Tsushima: Slow Living on a Frontline Island
The island of Tsushima, in Nagasaki Prefecture, lies between Japan and South Korea, just 50 kilometers from the South Korean port city of Busan. Thanks to its location, the island developed as a thriving hub for trade and cultural exchanges between Japan, the Korean Peninsula and mainland China. Tsushima has also played a strategic role on the frontline between the regional powers. From the Battle of Baekgang (663) and the Mongolian expeditions of Japan (1274 and 1281) to Japan's invasions of Korea under Toyotomi Hideyoshi (1592-1598) and the Russo-Japanese War (1904-5), it has had a long and turbulent history but has overcome all challenges. On this episode of Journeys in Japan, Brandon Chin explores Tsushima, meets the residents, and discovers the important role the island has played in Japan's history and international relations.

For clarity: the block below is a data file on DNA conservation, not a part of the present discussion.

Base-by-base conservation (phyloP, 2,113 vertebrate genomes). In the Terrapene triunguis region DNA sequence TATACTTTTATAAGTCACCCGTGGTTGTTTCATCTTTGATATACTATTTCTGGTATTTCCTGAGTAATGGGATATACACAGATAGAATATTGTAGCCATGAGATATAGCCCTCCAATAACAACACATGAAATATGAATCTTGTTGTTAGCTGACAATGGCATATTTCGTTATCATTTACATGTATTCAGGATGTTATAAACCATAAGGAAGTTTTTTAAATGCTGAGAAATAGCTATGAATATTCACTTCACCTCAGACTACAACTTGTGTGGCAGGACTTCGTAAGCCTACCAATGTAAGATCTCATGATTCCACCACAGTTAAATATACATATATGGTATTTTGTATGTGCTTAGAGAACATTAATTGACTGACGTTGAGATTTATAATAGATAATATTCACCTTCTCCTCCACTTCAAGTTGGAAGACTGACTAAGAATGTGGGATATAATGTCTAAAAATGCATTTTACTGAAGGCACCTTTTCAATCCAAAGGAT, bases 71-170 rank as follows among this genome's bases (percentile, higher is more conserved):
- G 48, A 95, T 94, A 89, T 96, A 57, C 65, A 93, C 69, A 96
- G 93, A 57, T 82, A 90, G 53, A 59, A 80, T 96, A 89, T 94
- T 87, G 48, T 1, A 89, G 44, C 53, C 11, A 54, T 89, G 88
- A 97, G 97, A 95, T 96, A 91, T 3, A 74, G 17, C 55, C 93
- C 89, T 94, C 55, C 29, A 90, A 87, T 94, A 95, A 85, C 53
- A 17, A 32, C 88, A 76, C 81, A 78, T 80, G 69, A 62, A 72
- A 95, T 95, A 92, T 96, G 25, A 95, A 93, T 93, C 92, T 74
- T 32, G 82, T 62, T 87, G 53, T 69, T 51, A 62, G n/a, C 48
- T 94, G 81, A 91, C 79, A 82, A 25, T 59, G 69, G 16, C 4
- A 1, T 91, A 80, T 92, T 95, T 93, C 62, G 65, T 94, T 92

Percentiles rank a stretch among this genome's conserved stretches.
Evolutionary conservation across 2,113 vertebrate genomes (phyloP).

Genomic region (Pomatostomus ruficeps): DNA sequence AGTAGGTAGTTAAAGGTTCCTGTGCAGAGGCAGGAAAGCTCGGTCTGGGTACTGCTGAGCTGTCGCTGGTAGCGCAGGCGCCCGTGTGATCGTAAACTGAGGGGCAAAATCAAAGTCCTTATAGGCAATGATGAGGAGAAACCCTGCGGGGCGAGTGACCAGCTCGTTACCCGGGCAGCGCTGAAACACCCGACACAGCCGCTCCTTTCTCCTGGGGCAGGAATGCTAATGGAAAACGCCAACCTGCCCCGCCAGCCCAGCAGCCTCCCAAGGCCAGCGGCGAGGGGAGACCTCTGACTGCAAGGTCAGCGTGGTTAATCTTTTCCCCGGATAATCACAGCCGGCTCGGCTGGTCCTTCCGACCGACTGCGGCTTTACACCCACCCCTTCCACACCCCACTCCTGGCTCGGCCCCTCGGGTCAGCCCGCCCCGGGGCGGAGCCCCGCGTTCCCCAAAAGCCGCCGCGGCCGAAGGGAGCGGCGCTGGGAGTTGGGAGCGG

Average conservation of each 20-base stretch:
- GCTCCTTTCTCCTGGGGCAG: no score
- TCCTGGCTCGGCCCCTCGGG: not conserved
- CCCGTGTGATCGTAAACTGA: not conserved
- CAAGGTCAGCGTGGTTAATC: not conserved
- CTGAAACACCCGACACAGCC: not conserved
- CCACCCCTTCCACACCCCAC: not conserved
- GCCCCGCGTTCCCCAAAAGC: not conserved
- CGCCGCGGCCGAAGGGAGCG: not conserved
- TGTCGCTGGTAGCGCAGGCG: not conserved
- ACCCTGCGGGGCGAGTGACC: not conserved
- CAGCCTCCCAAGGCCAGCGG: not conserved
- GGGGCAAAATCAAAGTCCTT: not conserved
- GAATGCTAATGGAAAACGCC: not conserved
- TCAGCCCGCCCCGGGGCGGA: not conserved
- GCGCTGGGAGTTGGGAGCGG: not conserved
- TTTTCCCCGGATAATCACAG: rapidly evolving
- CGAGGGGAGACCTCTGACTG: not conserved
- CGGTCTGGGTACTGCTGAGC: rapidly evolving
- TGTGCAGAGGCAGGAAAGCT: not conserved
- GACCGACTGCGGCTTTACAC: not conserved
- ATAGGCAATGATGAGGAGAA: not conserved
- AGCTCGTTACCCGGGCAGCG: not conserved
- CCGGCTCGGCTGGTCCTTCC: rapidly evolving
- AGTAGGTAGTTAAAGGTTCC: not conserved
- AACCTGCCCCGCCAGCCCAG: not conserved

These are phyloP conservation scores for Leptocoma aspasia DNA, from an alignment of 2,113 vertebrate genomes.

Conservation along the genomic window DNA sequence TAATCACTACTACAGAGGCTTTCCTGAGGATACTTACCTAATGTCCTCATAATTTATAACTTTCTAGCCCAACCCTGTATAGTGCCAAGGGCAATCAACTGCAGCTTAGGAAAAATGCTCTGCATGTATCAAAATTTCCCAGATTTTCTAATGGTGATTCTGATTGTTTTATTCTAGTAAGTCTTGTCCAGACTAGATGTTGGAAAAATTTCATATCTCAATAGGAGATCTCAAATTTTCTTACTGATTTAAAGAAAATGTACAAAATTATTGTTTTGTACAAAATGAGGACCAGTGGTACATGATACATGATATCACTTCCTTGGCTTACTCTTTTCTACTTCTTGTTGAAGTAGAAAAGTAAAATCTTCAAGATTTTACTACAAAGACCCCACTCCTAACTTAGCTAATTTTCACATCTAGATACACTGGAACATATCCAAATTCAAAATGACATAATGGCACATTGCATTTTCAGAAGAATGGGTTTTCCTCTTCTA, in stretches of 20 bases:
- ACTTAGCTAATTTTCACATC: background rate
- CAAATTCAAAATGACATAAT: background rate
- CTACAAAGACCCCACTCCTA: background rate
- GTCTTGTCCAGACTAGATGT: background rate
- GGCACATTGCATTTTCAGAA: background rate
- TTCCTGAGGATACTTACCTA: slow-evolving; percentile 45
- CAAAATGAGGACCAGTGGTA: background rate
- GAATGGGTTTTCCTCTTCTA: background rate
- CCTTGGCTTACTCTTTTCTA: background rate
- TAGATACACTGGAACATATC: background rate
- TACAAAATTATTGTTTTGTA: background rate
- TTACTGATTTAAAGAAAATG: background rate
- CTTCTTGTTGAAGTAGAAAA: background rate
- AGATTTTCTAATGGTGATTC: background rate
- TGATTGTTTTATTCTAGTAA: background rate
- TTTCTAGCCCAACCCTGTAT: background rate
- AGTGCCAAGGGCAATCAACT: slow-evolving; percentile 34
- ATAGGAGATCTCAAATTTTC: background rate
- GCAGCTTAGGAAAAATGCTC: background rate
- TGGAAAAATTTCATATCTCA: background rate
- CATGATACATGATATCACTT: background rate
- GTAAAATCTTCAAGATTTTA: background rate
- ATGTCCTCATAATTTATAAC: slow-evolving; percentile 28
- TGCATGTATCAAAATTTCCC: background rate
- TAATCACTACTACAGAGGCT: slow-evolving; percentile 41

Mt. Eboshi Observation Deck

Mt. Eboshidake lies on the northern shore of Aso Bay, in the center of Tsushima. The observatory offers visitors a 360-degree panorama, with sweeping views of the indented coastline.

Kaneda Castle Ruins

This mountaintop fortification on Mt. Joyama is designated as a site of national historic importance. It features stone ramparts running for 2.2 kilometers, as well as a gateway, both dating from the 7th century. There are also remains of gun emplacements built during the Russo-Japanese War (1904-5). A trail leads to the summit of Mt. Joyama, which offers breathtaking views.

Banshoin Temple

This Buddhist temple was erected in 1615 by Yoshinari, the 20th-generation head of the Sō clan who governed Tsushima. Since then it has served as the graveyard for the clan. There are 3 massive cedar trees in front of the mausoleum, which are said to be 1,200 years old, making them the oldest on Tsushima.


To reach Tsushima from Hakata, it takes 2 hours by high-speed ferry to the island's Izuhara Port. By air, flights from Fukuoka Airport take 30 minutes.